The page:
My Thoughts. . .
Remember when Jesus told the rambunctious Peter that he would deny him three times before the rooster crowed? In the garden, when a group came to arrest Jesus, Peter used his sword to cut off the ear of the one closest to them. He was protecting Jesus from the mob. Yet, Peter’s actions were not needed because Jesus could not fulfill his role by being protected. Imagine Peter’s shock when Jesus told him to put away his sword. There would be no bragging from that apostle’s lips on how he protected his Rabbi.
We are told that the disciples fled into the protection of darkness. Where they decided to hide, we are not told. We know they later showed up in that upper room. We also know that Peter and John decided to go where they had taken Jesus. At least John knew. John gained entrance without any problems. John was known by those who guarded the doors. He apparently did not care if they knew he followed Jesus. However, Peter wasn’t thrilled nor as brave now as he had been when he drew his sword. We are not told whether or not Peter discarded his sword before they arrived at the judgment hall. If he was accused of bearing a sword as a disciple of Jesus, would he be allowed to enter? If he continued to bear that sword, did that have any bearing upon him denying he was a disciple? John sees no reason to inform us either way.
Later, when the apostles were gathered in that upper room, only Thomas was missing. Peter was there who did make up that group. Is there any dialogue from him? Neither Matthew, Mark, Luke nor John mention Peter saying anything. His bragging had been wiped out by denial. That rooster had silenced the talkative fisherman. On the second appearance in that upper room, Jesus addresses Thomas. Does Peter speak up? There is no record of him doing so. It is not until Jesus appears at the Sea of Tiberias (Galilee), where the apostles are fishing, that Peter opens his mouth (John 21:1). He may have opened his mouth, but he was not the first one to speak. Jesus initiated the conversation, not Peter.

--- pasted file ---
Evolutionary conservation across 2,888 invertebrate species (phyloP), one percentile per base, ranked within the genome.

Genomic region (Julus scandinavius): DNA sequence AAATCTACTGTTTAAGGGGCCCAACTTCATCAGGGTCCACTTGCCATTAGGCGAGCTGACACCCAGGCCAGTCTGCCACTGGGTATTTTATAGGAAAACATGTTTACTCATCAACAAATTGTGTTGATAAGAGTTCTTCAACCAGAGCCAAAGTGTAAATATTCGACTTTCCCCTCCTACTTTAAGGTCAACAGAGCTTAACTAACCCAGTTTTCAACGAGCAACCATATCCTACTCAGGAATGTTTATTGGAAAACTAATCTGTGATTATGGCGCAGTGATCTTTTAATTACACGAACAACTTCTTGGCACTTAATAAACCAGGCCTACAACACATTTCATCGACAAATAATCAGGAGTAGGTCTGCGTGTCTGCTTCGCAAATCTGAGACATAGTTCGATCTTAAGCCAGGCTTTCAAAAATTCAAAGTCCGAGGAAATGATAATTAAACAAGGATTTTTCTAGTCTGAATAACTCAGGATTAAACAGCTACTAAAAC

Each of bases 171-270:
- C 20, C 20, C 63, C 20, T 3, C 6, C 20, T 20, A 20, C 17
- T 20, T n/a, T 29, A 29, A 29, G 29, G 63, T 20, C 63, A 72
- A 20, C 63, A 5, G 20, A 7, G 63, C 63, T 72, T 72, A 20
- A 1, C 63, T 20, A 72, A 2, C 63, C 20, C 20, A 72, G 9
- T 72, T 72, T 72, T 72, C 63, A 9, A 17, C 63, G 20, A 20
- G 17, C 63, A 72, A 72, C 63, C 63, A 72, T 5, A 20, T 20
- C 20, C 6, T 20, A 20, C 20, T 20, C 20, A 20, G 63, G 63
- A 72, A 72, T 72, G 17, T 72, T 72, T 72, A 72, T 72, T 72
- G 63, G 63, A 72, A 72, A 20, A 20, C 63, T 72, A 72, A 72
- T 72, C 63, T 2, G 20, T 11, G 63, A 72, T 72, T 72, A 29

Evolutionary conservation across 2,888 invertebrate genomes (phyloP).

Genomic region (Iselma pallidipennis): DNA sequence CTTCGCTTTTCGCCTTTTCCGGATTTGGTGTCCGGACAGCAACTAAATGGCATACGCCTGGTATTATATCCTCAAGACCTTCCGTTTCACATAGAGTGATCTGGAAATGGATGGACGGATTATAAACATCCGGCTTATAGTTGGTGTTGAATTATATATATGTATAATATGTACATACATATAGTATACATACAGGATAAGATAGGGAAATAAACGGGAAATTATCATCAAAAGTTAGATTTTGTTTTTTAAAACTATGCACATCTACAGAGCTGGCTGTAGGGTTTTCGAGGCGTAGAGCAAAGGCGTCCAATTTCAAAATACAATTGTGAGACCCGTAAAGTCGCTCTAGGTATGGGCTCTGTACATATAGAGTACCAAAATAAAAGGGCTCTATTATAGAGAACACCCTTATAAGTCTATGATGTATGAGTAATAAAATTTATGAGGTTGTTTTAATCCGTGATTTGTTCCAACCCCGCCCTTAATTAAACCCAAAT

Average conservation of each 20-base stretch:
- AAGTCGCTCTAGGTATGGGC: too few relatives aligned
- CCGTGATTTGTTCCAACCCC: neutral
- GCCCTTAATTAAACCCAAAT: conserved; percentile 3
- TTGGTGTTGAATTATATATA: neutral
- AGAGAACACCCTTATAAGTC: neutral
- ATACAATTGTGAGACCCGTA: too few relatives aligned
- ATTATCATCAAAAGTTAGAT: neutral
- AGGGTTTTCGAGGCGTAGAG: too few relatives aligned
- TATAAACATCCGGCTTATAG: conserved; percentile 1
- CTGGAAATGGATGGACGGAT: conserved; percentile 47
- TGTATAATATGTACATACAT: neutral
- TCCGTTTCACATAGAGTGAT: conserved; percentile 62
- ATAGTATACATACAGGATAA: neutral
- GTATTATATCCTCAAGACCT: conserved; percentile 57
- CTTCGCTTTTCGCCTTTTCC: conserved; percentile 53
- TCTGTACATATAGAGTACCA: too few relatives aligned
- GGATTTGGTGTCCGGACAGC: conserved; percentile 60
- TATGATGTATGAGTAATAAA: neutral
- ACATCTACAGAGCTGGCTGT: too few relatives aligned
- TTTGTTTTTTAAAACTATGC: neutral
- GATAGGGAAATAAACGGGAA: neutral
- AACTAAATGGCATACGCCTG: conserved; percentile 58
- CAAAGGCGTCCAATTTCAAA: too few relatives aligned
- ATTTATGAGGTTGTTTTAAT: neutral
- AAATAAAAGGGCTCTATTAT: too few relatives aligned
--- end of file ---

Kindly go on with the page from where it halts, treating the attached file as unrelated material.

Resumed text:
The apostles have caught 153 large fish in their net (John 21:11). They prepared and cooked the fish and had finished eating. Peter is silent. Can you imagine what was going through Peter’s mind during that time? What could he say? Will Jesus forgive him? His previous actions have been ridiculous. His mistakes are not secretive. No bragging falls from Peter’s mouth. He offers no great claims of what he will do. What will Jesus say to him? The meal is finished, and Jesus asked Peter, “Do you truly love me more than these?” (John 21:15). Wow! What a question! Will Peter brag about how much more he loves Jesus than the others? Is he that brazen? No. His reply is, “You know that I love you.” Is that an affirmation statement or a question? Translators put a period rather than a question mark at the end of Peter’s reply. Jesus does not question Peter’s prior actions or statements. It is a simple request from Jesus to “Feed my sheep.” Jesus does not belittle the apostle. He does not whip him with a reminder of his denials. The Lord saw the apostle’s potential. So, on the day of Pentecost, who stands up to speak? It is the sheep feeder! One day he is a scared denier and the next time he is a stouthearted disciple.
Jesus sees beyond our shortcomings. Whatever you are addicted to, Jesus sees your potential. Whatever perspectives you have which keeps you on the negative side of life, Jesus sees your potential and continues to knock at your door. Sin is a devastating weight that knocks our legs out from under us. Yet, despite how devastating our fall is, Jesus continues to hold out his hands to lift us up because he sees that potential. He never looks for perfection because he is too busy looking at what we could be (Romans 3:10, 23)? He wants you to do what he told Peter to do. “Follow me” (John 21:19, 22). Peter was not perfect, but who is? Peter put his trust in Jesus’ perfection. Who or what do you trust?